MURRAY v. RESEARCH FOUNDATION OF STATE UNIVERSITY OF NEW YORK

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Supreme Court, Monroe County, New York.

Theresa MURRAY, Individually and as Parent and Natural Guardian of John Doe, an Infant, Plaintiff, v. RESEARCH FOUNDATION OF the STATE UNIVERSITY OF NEW YORK, Also Known as Educational Talent Search, et al., Defendants.

Decided: April 24, 2000

Bond, Schoeneck & King, L.L.P., Syracuse (Jonathan B. Fellows of counsel), for Research Foundation of the State University of New York, defendant. Linda S. Kingsley, Corporation Counsel (Michele DiGaetano, Rochester, of counsel), for Rochester City School District, defendant. Charles L. Davis, Buffalo, for plaintiffs.

The defendant, Reginald Wright, was hired by defendant Research Foundation of the State University of New York (hereinafter “Research Foundation”) as a counselor for its Educational Talent Search Program.   This program's goal was to identify and assist students who would not traditionally attend college but had the potential to succeed in college.   Reginald Wright was stationed at the Jefferson Middle School where he was given his own office.

At the time of the incidents complained of, the infant plaintiff was a seventh grader at Jefferson Middle School.   He was not a participant in the Educational Talent Search Program, but was known to defendant Wright through the church that they both attended.   Defendant Wright was given the authority by the school district to issue passes to students in order to secure their release from class to go to Mr. Wright's office.   Despite not being enrolled in the Educational Talent Search Program, Wright issued passes to the infant plaintiff to secure his release from class.   During an approximately six month period, defendant Wright sexually abused the student both in his office at the Jefferson Middle School and at the child's home.   No one from Jefferson Middle School asked for or received a list of the students in the Educational Talent Search Program or otherwise verified whether a student was in fact a participant in the program.   The district also took no steps to verify whether parental consent had been obtained for each of the students participating in the Educational Talent Search Program.

The child's mother commenced this action alleging causes of action for negligent supervision, negligent hiring, breach of implied contract and a derivative claim on behalf of herself.   Defendants Research Foundation and Rochester City School District now move for summary judgment dismissing the complaint.   Plaintiff cross-moves for partial summary judgment regarding liability.

 Defendant Research Foundation argues that it is entitled to summary judgment dismissing the complaint against it as plaintiff has presented no proof of any prior knowledge of Wright's conduct or of any propensity that he may have had to engage in such conduct prior to his arrest.   A necessary element of a cause of action for negligent hiring is that the employer knew or should have known of the employee's propensity for the conduct which caused the injury.  Kenneth R. v. Roman Catholic Diocese, 229 A.D.2d 159, 654 N.Y.S.2d 791 (2nd Dept.1997);  Curtis v. City of Utica, 209 A.D.2d 1024, 620N.Y.S.2d 24 (4th Dept.1994).   In this instance, Wright's acts constituting the tort were wholly personal in nature, outside the scope of his employment and not in furtherance of the Research Foundation's business.   Accordingly, the employer cannot be held responsible for the employee's intentional tort on a theory of respondeat superior.  Curtis v. City of Utica, 209 A.D.2d 1024, 620 N.Y.S.2d 24 (4th Dept.1994);  Kirkman v. Astoria General Hospital, 204 A.D.2d 401, 402, 611 N.Y.S.2d 615 (2nd Dept.1994).   Plaintiff's claim of negligent hiring also must fail as plaintiff has offered no proof that the Research Foundation had any knowledge of the propensity of Wright to commit sexual abuse on children or that a more thorough background check would have uncovered this knowledge.   See, Curtis v. County of Oneida, 248 A.D.2d 999, 669 N.Y.S.2d 997 (4th Dept. 1998);  K.I. v. New York City Board of Education, 256 A.D.2d 189, 683 N.Y.S.2d 228 (1st Dept.1998);   Kirkman v. Astoria General Hospital, 204 A.D.2d 401, 403, 611 N.Y.S.2d 615 (2nd Dept.1994).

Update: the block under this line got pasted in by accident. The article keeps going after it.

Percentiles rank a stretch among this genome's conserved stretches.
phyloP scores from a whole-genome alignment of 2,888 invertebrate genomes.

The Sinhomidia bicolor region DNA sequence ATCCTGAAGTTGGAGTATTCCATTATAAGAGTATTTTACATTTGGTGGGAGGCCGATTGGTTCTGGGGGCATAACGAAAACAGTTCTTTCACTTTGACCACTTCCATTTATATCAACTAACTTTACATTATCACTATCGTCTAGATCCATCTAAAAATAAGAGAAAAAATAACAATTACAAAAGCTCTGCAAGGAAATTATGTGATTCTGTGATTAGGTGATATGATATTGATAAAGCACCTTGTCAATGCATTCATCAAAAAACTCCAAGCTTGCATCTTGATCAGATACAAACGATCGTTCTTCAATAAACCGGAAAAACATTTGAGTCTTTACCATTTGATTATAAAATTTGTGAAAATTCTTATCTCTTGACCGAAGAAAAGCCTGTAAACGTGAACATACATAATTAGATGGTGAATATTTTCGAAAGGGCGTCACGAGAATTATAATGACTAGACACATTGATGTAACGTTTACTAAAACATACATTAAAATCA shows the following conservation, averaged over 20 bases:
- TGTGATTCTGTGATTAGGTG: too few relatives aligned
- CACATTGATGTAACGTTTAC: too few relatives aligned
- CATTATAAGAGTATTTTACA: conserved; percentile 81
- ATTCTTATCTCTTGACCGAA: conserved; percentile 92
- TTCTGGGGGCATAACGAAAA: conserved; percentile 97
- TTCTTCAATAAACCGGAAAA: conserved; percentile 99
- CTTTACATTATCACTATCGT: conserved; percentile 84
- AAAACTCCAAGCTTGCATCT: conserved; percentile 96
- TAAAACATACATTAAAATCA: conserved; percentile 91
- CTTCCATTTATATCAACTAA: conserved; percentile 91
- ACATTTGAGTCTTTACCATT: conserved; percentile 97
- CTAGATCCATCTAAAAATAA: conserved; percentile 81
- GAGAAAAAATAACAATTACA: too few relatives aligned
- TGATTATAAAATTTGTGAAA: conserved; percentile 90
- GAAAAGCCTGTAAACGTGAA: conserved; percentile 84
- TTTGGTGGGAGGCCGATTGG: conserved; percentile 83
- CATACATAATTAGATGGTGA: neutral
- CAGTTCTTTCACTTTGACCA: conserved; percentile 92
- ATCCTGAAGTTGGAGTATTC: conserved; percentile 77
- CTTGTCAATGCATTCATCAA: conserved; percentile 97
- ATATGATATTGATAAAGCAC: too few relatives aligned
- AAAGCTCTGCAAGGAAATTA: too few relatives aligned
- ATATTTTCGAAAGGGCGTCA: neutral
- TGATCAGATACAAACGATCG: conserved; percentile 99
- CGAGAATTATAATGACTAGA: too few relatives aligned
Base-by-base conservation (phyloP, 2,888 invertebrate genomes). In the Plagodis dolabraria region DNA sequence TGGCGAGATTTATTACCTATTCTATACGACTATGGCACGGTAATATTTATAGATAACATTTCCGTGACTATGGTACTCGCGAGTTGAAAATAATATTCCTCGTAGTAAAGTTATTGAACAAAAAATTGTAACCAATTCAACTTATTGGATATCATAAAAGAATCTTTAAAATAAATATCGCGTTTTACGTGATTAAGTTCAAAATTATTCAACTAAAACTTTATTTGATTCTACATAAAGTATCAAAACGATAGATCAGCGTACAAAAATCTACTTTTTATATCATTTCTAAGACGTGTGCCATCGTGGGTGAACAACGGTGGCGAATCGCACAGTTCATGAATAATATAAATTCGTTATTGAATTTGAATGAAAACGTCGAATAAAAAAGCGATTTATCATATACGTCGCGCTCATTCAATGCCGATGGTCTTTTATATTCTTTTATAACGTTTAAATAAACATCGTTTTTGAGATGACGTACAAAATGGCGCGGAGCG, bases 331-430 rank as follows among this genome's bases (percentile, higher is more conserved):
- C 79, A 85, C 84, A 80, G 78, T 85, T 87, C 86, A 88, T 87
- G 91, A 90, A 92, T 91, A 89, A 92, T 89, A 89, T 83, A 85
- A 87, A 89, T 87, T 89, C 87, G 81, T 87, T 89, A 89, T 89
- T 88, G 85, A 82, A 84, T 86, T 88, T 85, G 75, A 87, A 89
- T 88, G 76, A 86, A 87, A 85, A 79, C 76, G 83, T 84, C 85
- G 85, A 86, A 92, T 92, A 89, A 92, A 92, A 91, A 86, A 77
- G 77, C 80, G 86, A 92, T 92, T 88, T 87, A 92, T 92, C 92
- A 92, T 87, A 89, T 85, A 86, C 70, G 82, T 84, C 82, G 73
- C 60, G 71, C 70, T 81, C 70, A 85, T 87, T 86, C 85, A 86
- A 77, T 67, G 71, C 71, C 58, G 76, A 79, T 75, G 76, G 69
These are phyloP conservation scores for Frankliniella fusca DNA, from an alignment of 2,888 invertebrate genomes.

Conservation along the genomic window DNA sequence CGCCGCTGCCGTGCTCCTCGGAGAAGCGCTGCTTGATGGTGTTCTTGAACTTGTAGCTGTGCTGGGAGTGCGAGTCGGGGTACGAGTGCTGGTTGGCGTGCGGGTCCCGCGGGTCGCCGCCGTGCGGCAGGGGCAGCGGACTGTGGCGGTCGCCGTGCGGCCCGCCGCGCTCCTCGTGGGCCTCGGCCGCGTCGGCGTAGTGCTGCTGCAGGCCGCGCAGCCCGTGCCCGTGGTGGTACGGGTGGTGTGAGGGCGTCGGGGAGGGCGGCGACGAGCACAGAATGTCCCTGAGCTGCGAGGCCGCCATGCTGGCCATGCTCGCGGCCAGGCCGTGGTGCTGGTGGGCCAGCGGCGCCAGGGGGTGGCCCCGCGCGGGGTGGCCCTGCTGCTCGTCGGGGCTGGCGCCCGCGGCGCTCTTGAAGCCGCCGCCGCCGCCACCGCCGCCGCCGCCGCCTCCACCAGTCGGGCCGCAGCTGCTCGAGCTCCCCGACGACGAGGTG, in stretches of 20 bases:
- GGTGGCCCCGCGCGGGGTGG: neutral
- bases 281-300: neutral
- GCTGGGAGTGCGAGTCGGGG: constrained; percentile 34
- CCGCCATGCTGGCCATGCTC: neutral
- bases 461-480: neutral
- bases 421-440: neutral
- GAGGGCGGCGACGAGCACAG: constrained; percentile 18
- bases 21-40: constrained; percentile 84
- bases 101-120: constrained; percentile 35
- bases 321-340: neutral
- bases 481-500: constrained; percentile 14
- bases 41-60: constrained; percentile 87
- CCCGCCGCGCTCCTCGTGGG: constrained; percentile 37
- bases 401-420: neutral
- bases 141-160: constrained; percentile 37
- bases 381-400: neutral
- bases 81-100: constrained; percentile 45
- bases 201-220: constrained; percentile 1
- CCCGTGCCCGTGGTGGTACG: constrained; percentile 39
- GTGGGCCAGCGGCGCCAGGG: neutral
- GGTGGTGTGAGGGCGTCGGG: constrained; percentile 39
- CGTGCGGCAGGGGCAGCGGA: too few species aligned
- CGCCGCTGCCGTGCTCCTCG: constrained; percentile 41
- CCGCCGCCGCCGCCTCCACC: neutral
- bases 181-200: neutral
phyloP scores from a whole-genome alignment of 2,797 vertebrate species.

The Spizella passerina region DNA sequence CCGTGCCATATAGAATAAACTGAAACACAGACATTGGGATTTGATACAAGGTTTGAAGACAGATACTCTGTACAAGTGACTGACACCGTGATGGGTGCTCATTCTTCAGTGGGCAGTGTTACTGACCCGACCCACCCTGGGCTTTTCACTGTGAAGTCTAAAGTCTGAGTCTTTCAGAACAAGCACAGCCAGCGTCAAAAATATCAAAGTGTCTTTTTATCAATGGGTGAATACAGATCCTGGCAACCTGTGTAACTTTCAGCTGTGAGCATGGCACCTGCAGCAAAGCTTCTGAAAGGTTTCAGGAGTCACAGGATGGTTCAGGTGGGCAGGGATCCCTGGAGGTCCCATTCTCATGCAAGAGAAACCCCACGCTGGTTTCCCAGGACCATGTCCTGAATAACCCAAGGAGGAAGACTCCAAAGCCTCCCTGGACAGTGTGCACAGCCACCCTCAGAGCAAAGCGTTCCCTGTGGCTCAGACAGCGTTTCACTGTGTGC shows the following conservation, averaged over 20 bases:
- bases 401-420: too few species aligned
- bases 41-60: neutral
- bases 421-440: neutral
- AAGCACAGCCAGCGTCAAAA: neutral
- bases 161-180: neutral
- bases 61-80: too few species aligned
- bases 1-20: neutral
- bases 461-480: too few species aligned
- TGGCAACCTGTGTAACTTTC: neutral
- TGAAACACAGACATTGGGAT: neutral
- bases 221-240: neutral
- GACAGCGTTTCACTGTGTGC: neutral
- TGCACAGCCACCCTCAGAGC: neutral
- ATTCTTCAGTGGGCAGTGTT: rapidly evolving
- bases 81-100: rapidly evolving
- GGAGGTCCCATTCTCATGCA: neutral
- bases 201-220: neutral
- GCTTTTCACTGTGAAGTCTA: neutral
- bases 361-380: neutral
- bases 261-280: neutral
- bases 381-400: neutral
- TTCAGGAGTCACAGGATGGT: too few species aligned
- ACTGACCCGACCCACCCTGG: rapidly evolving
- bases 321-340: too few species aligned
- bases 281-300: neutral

Plaintiff has also asserted a cause of action for negligent supervision against both the Research Foundation and the Rochester City School District.   Schools are subjected to a higher standard of care than ordinary negligence.   As set forth in the seminal case of Hoose v. Drumm, 281 N.Y. 54, 57-58, 22 N.E.2d 233 (1939), “․ a teacher owes it to his charges to exercise such care of them as a parent of ordinary prudence would observe in comparable circumstances.”  Mirand v. City of New York, 84 N.Y.2d 44, 49, 614 N.Y.S.2d 372, 637 N.E.2d 263 (1994);  Lawes v. Board of Education, 16 N.Y.2d 302, 305, 266 N.Y.S.2d 364, 213 N.E.2d 667 (1965);  Merkley v. Palmyra-Macedon Cent. School District, 130 A.D.2d 937, 938, 515 N.Y.S.2d 932 (4th Dept.1987).   This duty “․ derives from the simple fact that a school, in assuming physical custody and control over its students, effectively takes the place of parents and guardians.”  Mirand v. City of New York, supra, at 49, 614 N.Y.S.2d 372, 637 N.E.2d 263 (1994);  Shante D. v. City of New York, 190 A.D.2d 356, 361, 598 N.Y.S.2d 475 (1st Dept.1993).   The Court of Appeals has called this duty of a school to its students a “special duty” which “․ requires a school to act when a child, while in its charge, is threatened by the negligence of a third party, and it must make reasonable efforts to anticipate such threats.”  Pratt v. Robinson, 39 N.Y.2d 554, 560, 384 N.Y.S.2d 749, 349 N.E.2d 849 (1976).   Generally, whether the school's actions were adequate and reasonable and, if they were not, whether the negligence was the proximate cause of plaintiff's injuries, are questions of fact for a jury.  Garcia v. City of New York, 222 A.D.2d 192, 194, 646 N.Y.S.2d 508 (1st Dept.1996).